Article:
Too Funny To Pass Up

I was just doing some independent poking around the internet about Van Jones and his associates and found this in an article about and just wanted to share as it gave me such a good laugh!!

IMPRESSIVE FOUNDERS: James Rucker, 36, is a veteran leader of online activism. As Grassroots Mobilization Director, Rucker helped grow into a powerful 3.3 million-member organization. MoveOn's mission is to return political influence to where its supposed to be in a democracy - everyday people - instead of moneyed special interests and corporations.
Van Jones, 37, is the founder and executive director of the Ella Baker Center for Human Rights (EBC). Under Jones' leadership, EBC has grown from a small local non-profit to a leading organization in the national fight for alternatives to the "incarceration industry." Jones is also a leader in the push to integrate the environmental movement with other social justice movements.

Van Jones and the Apollo Alliance

Glenn Beck's show has outlined how Van Jones and the Apollo Alliance are connected to the current administration and their role in creating the Recovery and Reinvestment Act.

The Apollo Alliance, on its own website, outlines how the administration has incorporated many of their policy proposals.
In 2009, the Apollo Alliance marked these achievements:

American Recovery and Reinvestment Act
In February 2009 Congress approved and President Barack Obama signed the breakthrough clean energy and green-collar jobs provisions of the American Recovery and Reinvestment Act. The $787 billion stimulus legislation that President Obama signed in a Denver museum partially powered by a rooftop solar array contains $86 billion in clean energy and green-collar job programs, plus $27.5 billion in road and highway construction funds, much of which state transportation departments will use to repair infrastructure and not on building new highways. As Apollo noted since the package was introduced on January 15, the provisions that formed a big part of the foundation of the stimulus was funding to build new transit and high speed rail lines, weatherize homes, develop next generation batteries for clean vehicles, scale up wind and solar power, build a modern electric grid, and train a new generation of green-collar workers. In every way, the clean energy provisions of the stimulus bill are a surpassing achievement. The magnitude of the investment and the bill’s comprehensive sweep reflect the unleashing of a pent-up demand for a new way to power and employ America — $17.7 billion for rail development, $34 billion for energy efficiency, $7.9 billion for renewable energy, $10.9 billion for a smart electric grid, $3.3 billion for next generation batteries and alternative fuel vehicles, $4.5 billion for energy research. The clean energy focus of the stimulus was inspired by the Apollo Alliance’s vision, and the specific content of many of the bill’s provisions was influenced by policy proposals that the Apollo Alliance made last year in The New Apollo Program and the Apollo Economic Recovery Act. “The recovery bill represents the focused work of labor, business, environmental and social justice organizations who developed a clear strategy about where the nation needed to go, and worked together to achieve it,” said Phil Angelides, former California treasurer and chairman of the Apollo Alliance. As Senator Harry Reid, the Senate Majority Leader, noted in a statement. “We’ve talked about moving forward on these ideas for decades. The Apollo Alliance has been an important factor in helping us develop and execute a strategy that makes great progress on these goals and in motivating the public to support them.”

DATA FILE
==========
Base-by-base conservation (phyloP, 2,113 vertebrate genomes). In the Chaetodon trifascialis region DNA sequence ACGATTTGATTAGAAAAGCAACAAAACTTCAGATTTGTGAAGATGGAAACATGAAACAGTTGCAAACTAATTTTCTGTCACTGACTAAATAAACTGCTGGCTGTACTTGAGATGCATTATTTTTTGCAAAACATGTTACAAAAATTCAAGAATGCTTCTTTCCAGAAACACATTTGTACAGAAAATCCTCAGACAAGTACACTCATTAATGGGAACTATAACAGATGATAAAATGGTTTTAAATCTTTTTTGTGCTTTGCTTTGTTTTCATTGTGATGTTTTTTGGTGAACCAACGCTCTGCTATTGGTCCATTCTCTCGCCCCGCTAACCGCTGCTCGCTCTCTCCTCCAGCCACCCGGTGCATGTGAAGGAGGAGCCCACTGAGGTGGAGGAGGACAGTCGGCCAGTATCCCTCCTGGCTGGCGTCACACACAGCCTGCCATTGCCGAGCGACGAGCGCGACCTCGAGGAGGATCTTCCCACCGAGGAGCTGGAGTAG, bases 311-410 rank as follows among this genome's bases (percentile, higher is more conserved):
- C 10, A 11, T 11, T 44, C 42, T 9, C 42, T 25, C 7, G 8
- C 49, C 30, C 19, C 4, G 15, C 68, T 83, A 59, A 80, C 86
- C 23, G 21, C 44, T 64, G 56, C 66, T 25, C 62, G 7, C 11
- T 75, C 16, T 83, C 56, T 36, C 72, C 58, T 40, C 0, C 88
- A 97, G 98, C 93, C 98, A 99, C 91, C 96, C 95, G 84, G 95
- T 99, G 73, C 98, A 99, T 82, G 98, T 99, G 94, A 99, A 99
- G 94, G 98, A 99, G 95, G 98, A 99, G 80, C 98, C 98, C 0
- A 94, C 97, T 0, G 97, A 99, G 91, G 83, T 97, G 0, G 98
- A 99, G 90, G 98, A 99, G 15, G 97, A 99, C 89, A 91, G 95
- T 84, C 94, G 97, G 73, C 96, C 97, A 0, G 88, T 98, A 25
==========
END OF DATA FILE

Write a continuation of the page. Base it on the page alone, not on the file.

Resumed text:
Glenn Beck This Week

Glenn Beck's show on Fox News is focusing on czars and the state of our government.

He has laid out some fascinating information that outlines the tangled web of politics. I think it is infinitely important that we citizens wake up and see what is happening right under our noses. Yes, I am a conservative woman, I also tend to be more socially liberal, this isn't really about ideology to me. It's about how ALL of us are getting fleeced by our own government.

Yesterday's show started with Van Jones:

Now, Van Jones doesn't "scare me" (as many left-wingers like to accuse us righties of being). I think he's probably a very, very smart man--in fact, I would wager to say, even without knowing him personally, that I KNOW he is a smart man. Smart don't make ya right though.

More about Jones: